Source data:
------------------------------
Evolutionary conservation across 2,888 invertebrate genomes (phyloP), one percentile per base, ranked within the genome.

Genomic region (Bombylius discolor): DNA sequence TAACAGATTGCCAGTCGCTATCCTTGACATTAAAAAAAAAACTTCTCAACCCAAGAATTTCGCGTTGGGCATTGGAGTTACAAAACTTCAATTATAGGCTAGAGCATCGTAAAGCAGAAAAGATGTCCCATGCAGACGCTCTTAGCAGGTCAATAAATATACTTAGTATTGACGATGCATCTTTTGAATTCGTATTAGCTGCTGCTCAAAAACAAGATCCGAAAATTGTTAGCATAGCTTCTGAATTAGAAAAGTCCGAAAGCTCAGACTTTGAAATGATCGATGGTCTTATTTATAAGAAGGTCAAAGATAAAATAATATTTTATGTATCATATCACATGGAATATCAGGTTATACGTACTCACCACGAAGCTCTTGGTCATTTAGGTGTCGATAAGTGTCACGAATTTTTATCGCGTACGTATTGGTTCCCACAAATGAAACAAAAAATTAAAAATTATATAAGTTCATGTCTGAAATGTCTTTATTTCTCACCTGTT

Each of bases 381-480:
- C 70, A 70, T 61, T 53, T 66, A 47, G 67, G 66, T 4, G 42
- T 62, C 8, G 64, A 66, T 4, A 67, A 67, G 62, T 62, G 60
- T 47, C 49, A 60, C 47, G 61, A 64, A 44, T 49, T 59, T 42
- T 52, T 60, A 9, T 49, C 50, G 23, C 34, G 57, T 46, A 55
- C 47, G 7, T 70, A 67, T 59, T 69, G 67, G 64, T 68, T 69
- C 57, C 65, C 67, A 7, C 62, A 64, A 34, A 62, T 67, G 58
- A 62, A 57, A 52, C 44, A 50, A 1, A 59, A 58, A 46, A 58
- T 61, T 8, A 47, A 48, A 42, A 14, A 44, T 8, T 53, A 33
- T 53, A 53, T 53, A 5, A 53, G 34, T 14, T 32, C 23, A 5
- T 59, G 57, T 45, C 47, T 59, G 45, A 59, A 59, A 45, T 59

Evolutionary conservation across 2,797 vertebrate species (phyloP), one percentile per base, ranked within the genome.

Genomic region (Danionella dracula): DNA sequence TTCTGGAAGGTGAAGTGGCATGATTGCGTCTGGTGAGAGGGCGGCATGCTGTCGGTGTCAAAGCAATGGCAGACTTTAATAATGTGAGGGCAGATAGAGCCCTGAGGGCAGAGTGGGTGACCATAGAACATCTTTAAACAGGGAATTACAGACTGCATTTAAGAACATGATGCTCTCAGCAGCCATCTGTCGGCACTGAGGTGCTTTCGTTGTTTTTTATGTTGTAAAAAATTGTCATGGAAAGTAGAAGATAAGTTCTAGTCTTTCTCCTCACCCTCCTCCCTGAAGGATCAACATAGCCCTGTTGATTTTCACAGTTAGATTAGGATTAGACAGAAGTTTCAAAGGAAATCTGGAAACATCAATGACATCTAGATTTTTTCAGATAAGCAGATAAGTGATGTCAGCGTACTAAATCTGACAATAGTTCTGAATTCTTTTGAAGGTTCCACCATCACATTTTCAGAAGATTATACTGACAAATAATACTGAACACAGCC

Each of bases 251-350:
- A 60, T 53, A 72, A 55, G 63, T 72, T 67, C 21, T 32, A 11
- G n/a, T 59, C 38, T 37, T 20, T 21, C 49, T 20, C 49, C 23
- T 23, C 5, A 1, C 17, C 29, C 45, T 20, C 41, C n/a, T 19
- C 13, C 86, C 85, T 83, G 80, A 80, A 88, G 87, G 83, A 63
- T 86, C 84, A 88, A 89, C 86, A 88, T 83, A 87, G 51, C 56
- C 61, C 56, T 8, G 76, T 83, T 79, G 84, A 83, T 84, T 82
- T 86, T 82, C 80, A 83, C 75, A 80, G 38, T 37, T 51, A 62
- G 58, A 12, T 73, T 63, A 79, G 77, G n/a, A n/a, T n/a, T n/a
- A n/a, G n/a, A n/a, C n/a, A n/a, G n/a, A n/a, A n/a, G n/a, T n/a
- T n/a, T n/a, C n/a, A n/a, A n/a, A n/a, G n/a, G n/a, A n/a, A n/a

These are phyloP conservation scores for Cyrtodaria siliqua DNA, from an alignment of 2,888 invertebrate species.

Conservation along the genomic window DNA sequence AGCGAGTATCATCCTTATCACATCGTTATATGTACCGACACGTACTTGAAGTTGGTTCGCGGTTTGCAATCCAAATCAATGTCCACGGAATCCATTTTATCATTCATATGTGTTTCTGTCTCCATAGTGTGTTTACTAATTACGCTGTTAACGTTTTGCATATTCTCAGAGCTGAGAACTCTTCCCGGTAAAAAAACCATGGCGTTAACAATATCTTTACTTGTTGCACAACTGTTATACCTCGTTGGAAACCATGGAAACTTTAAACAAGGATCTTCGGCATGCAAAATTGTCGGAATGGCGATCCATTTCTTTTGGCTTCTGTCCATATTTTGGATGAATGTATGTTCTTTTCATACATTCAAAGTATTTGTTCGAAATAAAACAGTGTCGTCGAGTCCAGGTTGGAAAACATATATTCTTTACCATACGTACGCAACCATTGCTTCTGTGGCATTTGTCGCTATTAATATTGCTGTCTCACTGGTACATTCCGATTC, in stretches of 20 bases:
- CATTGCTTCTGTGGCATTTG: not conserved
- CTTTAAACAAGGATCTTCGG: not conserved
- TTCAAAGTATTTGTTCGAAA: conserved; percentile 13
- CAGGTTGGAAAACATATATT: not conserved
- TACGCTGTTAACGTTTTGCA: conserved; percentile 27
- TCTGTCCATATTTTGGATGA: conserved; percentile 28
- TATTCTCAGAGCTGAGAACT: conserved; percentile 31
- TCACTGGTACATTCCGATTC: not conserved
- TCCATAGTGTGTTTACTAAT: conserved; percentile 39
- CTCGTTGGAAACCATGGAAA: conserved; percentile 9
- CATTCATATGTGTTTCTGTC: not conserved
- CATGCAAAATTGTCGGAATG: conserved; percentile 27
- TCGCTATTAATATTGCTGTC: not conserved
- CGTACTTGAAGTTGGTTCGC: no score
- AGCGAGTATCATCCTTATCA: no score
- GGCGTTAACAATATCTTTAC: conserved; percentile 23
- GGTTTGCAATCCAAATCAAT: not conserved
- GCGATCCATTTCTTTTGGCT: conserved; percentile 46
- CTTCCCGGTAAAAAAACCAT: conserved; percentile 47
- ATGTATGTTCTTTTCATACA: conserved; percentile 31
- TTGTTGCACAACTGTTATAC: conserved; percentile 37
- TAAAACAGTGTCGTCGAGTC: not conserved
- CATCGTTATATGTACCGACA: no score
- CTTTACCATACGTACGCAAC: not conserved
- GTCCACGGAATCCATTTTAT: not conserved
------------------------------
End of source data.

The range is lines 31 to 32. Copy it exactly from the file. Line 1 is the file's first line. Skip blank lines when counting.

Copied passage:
- TTCAAAGTATTTGTTCGAAA: conserved; percentile 13
- CAGGTTGGAAAACATATATT: not conserved